Impact Of Hiv On The Diagnosis Of Tb In Children

HIV makes the diagnosis and management of TB in children even more difficult than usual, for the following reasons:

a) Several HIV-related diseases, including TB, may present in a similar way (see section 4.8 for differential diagnosis).

b) The interpretation of tuberculin skin testing is less reliable. An immunocompromised child may have a negative tuberculin skin test despite having TB.

c) In some countries HIV infection is very common in adults with TB. If there is a history of contact with an adult with smear-positive PTB and that adult is the child's parent, then the child has an increased chance of being HIV infected as well. In addition, the child with TB, even if not HIV-infected, may come from a household where one or both parents have died. This situation makes compliance and completion of treatment more difficult.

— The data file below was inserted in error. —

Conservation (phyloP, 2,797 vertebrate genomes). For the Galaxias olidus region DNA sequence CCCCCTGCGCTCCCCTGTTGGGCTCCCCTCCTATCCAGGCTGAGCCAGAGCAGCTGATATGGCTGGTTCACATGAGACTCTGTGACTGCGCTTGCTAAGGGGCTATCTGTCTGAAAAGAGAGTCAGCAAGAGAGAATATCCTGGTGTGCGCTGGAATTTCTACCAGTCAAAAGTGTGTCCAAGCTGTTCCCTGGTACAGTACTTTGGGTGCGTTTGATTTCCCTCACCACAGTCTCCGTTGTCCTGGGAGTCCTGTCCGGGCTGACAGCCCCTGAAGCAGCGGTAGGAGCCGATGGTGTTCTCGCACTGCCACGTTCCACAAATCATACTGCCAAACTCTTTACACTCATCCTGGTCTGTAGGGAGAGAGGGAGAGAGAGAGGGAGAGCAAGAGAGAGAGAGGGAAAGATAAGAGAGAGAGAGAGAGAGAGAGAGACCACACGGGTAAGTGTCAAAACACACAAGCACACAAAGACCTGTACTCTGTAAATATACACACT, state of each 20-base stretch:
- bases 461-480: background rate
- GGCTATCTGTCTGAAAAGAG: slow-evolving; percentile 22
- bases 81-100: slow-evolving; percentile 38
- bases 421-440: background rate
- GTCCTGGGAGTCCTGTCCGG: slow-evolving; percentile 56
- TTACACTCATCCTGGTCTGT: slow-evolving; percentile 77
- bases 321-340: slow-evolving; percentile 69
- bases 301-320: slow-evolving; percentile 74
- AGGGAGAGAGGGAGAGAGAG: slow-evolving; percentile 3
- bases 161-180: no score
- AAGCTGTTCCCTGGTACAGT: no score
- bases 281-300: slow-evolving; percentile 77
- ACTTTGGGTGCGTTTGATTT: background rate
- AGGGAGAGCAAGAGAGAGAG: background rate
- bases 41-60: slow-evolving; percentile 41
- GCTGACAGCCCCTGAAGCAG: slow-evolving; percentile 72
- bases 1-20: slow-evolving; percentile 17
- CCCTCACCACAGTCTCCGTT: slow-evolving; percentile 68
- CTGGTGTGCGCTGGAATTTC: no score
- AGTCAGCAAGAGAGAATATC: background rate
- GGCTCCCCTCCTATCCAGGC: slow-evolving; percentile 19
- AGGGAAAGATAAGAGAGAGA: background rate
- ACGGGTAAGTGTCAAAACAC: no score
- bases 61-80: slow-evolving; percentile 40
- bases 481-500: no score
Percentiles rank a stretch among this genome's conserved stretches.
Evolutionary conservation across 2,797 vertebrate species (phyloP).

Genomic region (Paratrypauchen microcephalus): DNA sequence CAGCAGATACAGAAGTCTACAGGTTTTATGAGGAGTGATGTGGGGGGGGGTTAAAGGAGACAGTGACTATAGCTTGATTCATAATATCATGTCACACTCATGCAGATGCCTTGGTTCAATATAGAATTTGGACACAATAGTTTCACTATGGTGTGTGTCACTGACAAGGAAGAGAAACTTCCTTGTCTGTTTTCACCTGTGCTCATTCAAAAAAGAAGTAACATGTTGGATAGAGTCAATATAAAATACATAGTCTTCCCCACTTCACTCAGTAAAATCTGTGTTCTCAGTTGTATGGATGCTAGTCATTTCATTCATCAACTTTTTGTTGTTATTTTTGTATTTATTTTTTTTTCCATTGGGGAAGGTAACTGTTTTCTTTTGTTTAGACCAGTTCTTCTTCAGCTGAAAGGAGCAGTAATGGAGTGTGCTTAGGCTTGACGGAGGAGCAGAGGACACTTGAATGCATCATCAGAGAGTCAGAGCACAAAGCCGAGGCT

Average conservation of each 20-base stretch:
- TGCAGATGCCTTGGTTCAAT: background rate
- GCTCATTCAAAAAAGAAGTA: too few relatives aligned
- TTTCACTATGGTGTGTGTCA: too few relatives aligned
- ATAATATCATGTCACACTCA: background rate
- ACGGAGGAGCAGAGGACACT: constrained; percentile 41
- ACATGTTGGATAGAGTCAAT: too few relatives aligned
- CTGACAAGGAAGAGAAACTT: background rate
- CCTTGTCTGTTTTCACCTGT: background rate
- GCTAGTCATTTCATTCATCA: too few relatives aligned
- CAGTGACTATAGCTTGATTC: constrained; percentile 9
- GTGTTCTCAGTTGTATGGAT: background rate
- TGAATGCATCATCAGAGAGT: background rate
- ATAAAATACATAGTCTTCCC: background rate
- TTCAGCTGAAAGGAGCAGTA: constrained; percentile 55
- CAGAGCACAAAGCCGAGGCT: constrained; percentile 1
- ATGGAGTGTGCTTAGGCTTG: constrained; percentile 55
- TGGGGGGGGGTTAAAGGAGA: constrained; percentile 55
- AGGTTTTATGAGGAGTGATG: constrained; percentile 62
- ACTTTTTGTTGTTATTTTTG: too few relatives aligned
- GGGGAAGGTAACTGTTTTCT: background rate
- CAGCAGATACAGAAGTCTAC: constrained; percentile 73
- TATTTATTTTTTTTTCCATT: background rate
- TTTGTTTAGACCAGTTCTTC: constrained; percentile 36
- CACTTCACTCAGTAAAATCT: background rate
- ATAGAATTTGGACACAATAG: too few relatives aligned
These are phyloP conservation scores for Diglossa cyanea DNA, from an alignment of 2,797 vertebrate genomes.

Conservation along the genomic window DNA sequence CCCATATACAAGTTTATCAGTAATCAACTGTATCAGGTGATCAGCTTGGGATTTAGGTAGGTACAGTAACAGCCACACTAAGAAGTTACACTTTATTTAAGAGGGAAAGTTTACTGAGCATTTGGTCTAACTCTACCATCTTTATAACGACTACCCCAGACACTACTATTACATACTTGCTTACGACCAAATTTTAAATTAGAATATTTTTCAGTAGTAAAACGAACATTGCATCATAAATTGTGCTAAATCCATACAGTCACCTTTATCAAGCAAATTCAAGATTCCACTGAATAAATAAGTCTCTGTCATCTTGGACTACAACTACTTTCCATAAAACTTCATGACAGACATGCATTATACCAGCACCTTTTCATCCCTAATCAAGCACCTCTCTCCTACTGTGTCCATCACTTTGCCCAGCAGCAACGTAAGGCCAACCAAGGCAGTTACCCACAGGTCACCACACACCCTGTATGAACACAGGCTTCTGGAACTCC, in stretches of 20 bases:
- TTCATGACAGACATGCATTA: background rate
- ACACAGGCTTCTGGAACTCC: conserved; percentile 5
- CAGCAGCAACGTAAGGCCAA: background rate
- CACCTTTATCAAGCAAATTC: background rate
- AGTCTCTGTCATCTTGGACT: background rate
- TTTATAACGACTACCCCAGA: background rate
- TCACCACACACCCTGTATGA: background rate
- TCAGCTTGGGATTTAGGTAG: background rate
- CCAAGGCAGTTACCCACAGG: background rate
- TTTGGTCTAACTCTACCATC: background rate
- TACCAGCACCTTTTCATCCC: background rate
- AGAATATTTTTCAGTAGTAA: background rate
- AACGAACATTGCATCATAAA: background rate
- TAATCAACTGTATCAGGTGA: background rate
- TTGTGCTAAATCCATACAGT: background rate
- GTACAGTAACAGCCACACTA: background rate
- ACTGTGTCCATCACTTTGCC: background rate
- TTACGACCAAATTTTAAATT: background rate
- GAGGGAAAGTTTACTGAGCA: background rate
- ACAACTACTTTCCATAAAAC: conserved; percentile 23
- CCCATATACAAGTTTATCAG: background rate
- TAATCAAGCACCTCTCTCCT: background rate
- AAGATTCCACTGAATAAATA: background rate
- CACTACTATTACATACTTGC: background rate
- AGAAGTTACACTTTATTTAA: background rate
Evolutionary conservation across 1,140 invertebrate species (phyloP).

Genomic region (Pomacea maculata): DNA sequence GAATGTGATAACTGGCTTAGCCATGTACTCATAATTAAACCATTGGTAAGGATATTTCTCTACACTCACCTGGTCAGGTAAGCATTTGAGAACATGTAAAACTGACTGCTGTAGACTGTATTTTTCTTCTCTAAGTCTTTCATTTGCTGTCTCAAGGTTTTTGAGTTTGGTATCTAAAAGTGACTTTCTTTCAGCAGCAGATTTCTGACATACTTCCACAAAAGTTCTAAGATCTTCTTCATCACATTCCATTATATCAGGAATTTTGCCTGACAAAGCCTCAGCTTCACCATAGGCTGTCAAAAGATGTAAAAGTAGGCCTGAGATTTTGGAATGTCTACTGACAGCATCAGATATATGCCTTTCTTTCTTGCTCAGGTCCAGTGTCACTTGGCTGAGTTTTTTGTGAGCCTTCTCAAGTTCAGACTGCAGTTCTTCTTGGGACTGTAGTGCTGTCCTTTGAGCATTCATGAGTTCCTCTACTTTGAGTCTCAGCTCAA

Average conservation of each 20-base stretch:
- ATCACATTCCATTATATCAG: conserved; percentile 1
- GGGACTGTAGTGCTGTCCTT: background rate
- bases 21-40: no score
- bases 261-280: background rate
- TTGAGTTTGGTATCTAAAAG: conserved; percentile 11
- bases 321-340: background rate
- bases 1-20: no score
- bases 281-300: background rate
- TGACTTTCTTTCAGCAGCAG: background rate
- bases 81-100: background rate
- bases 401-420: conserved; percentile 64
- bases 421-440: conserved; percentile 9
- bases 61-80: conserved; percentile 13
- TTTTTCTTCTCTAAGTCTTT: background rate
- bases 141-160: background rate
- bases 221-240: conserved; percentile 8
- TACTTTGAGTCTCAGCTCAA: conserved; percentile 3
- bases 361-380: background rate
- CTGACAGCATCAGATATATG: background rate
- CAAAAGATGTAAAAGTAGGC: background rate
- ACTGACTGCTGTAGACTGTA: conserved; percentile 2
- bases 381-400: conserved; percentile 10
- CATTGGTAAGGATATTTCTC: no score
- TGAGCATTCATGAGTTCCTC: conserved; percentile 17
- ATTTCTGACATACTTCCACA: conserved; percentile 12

For these reasons and those mentioned above, many of the clinical features that are used to suggest a diagnosis of childhood TB are less useful in the presence of HIV infection.

Impact of HIV infection on the usefulness of features used to diagnose PTB in children

Diagnostic feature

Impact of HIV

Chronic symptoms

less specific

Smear-positive contact (if parent)

less specific

Malnutrition or failure to thrive

less specific

Positive tuberculin test

less sensitive

"Characteristic" CXR abnormalities

less specific

Satisfactory response to TB treatment

less sensitive

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